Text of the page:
This Staffordshire-mix dog wears an Up Country honeycomb-design collar with matching leash. Photo from Donna Bodell
Dogs wear collars for two basic reasons: to carry their tags and to walk on their leashes, said Donna Bodell, director of marketing at Up Country, a pet accessory company based in Rhode Island.
Today's collars are manufactured to be comfortable enough for a dog to wear around the clock, she said.
"Dogs can safely wear standard buckle collars all the time," Bodell said. "Some owners may take them off if the jangling tags are annoying."
It's important, though, to make the collar and lead comfortable, she said.
"They should be sized properly. At Up Country, we offer size 10 for teacup breeds under 10 pounds through XXL for dogs over 110 pounds. The teacup collars and leads are made with a soft, lightweight webbing 1/2-inch wide and properly proportioned hardware. The regular dog collars have a stronger webbing for high pull weight and come in two widths, 5/8-inch and 1-inch, depending on the size of the collar."
The most important collar qualities are high-tensile-strength webbing, so collars won't snap when dogs pull on a leash, she said.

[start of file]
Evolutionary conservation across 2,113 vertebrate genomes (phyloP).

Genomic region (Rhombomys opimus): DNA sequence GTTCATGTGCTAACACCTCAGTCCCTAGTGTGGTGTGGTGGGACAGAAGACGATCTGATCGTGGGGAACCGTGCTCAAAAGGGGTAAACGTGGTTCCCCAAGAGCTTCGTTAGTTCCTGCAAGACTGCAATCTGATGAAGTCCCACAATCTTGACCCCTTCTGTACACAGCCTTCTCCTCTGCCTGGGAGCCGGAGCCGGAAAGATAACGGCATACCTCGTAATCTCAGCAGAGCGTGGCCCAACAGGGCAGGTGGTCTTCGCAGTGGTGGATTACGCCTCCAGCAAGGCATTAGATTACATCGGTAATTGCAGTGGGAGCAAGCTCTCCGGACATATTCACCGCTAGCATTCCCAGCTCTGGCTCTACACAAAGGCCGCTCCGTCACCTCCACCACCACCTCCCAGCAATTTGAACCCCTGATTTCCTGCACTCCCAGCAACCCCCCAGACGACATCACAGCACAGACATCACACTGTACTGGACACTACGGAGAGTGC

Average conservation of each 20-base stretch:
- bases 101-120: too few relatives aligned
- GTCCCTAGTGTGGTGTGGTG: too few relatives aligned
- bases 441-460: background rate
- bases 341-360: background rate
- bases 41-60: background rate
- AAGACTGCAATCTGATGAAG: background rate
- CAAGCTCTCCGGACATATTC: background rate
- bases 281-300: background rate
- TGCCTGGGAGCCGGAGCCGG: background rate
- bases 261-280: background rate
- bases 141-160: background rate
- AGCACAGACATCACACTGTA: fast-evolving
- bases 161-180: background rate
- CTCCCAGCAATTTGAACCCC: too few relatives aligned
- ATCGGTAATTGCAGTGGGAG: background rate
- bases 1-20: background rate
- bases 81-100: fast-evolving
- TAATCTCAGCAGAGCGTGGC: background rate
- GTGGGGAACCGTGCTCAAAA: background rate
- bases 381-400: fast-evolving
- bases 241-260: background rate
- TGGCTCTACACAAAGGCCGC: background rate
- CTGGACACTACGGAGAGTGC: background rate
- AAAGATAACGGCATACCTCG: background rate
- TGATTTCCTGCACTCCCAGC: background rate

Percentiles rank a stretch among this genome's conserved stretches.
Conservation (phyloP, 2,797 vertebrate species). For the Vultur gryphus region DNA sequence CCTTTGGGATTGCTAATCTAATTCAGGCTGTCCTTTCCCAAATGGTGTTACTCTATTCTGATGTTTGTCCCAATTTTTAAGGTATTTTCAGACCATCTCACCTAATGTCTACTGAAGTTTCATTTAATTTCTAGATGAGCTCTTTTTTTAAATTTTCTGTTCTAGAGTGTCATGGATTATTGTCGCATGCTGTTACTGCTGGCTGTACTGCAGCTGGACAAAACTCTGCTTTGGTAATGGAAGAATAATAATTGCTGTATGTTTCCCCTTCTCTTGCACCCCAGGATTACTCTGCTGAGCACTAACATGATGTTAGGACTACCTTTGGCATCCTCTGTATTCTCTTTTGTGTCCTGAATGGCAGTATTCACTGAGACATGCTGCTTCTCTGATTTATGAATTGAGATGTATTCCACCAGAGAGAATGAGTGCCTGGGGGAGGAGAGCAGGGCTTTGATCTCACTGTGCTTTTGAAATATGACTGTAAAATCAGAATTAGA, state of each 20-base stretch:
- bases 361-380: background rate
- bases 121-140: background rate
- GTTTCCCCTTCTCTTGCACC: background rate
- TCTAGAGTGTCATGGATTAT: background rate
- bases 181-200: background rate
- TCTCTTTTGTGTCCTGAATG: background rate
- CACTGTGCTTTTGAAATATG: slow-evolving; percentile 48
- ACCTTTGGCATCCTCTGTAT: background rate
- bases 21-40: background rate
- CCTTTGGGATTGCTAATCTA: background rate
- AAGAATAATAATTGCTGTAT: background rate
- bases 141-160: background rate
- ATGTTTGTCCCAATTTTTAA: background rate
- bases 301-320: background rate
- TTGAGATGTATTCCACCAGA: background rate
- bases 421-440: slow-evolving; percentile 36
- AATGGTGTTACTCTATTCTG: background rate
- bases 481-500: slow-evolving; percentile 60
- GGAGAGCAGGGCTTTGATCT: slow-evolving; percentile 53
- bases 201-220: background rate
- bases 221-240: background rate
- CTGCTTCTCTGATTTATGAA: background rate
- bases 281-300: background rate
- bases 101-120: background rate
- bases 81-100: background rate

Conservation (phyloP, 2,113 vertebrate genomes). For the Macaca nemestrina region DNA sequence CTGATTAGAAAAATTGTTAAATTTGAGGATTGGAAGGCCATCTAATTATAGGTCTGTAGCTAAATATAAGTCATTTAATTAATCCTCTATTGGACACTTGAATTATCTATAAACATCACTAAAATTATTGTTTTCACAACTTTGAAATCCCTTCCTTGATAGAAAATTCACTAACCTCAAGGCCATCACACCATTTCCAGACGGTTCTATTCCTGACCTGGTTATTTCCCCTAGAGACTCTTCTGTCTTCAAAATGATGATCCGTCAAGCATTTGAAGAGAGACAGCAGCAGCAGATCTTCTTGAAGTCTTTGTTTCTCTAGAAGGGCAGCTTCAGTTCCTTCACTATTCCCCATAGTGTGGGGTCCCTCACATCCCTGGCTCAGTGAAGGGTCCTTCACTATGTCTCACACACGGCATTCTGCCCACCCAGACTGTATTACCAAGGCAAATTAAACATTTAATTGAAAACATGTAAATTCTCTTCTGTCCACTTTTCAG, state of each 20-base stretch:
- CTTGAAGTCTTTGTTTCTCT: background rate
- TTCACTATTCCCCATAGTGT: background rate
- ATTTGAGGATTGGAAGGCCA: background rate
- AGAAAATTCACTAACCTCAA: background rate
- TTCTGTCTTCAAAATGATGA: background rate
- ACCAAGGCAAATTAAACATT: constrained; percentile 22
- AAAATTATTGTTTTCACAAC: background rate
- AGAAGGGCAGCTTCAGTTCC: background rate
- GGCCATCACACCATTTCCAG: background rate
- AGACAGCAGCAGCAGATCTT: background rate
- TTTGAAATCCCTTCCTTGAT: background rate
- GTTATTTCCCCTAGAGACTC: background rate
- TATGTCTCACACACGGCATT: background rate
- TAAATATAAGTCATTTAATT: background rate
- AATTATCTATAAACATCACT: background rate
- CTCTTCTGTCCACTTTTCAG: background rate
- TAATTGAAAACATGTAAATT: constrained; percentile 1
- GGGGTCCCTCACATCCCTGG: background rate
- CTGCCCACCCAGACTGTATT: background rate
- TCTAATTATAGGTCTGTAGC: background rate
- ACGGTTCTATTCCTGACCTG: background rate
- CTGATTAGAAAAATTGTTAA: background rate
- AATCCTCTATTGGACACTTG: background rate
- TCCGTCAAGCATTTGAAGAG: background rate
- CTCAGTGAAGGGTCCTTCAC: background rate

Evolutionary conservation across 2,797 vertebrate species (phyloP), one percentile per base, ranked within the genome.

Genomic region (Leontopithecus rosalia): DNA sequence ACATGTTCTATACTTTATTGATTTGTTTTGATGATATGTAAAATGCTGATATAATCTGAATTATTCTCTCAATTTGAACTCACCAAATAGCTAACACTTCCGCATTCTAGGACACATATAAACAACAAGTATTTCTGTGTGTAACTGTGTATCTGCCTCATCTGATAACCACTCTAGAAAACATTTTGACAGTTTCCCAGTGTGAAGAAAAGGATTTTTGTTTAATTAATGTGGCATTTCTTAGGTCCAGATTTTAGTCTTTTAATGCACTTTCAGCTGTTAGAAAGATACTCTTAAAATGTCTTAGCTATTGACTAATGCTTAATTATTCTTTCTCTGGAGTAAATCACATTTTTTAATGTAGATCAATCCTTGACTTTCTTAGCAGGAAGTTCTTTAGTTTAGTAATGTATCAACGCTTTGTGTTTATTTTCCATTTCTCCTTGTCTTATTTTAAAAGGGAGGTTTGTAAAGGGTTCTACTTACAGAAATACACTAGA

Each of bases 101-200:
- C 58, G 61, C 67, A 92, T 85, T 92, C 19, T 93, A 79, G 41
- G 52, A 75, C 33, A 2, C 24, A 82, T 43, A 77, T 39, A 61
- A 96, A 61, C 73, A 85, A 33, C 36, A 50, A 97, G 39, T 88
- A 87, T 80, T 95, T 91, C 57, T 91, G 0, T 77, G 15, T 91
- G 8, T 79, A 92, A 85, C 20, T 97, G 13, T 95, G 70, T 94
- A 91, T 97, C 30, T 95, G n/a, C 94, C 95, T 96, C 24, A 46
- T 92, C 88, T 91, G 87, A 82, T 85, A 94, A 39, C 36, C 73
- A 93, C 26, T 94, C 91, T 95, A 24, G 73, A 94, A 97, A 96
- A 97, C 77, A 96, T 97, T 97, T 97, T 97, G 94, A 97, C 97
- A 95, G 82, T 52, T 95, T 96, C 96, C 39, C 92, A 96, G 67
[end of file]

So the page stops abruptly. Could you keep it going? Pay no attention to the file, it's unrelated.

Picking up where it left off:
Also look for solid hardware when shopping for a leash, Bodell said. "Welded D-rings that hold the leashes can break on a welded seam," she said.
Bodell suggested getting a washable leash that has a soft webbing that will not chafe or mat a dog's fur at the neck, she said. "Leashes need to be strong, have a comfortable handle and have high-quality hardware."
For the fashion-forward dog owner, leashes come in many colors and patterns.
"We develop new designs for our catalog introduction in January with all the seasonal styles for the year and are working on next year's designs right now," Bodell said.
Up Country collars are sold locally at Four Paws and a Tail, The Ark, Bone Appetit Bakery and Bruce Baird & Co.
Feature writer Karen Nazor Hill covers fashion, design, home and gardening, pets, entertainment, human interest features and more. She also is an occasional news reporter and the Town Talk columnist. She previously worked for the Catholic newspaper Tennessee Register and was a reporter at the Chattanooga Free Press from 1985 to 1999, when the newspaper merged with the Chattanooga Times. She won a Society of Professional Journalists Golden Press third-place award in feature writing for ...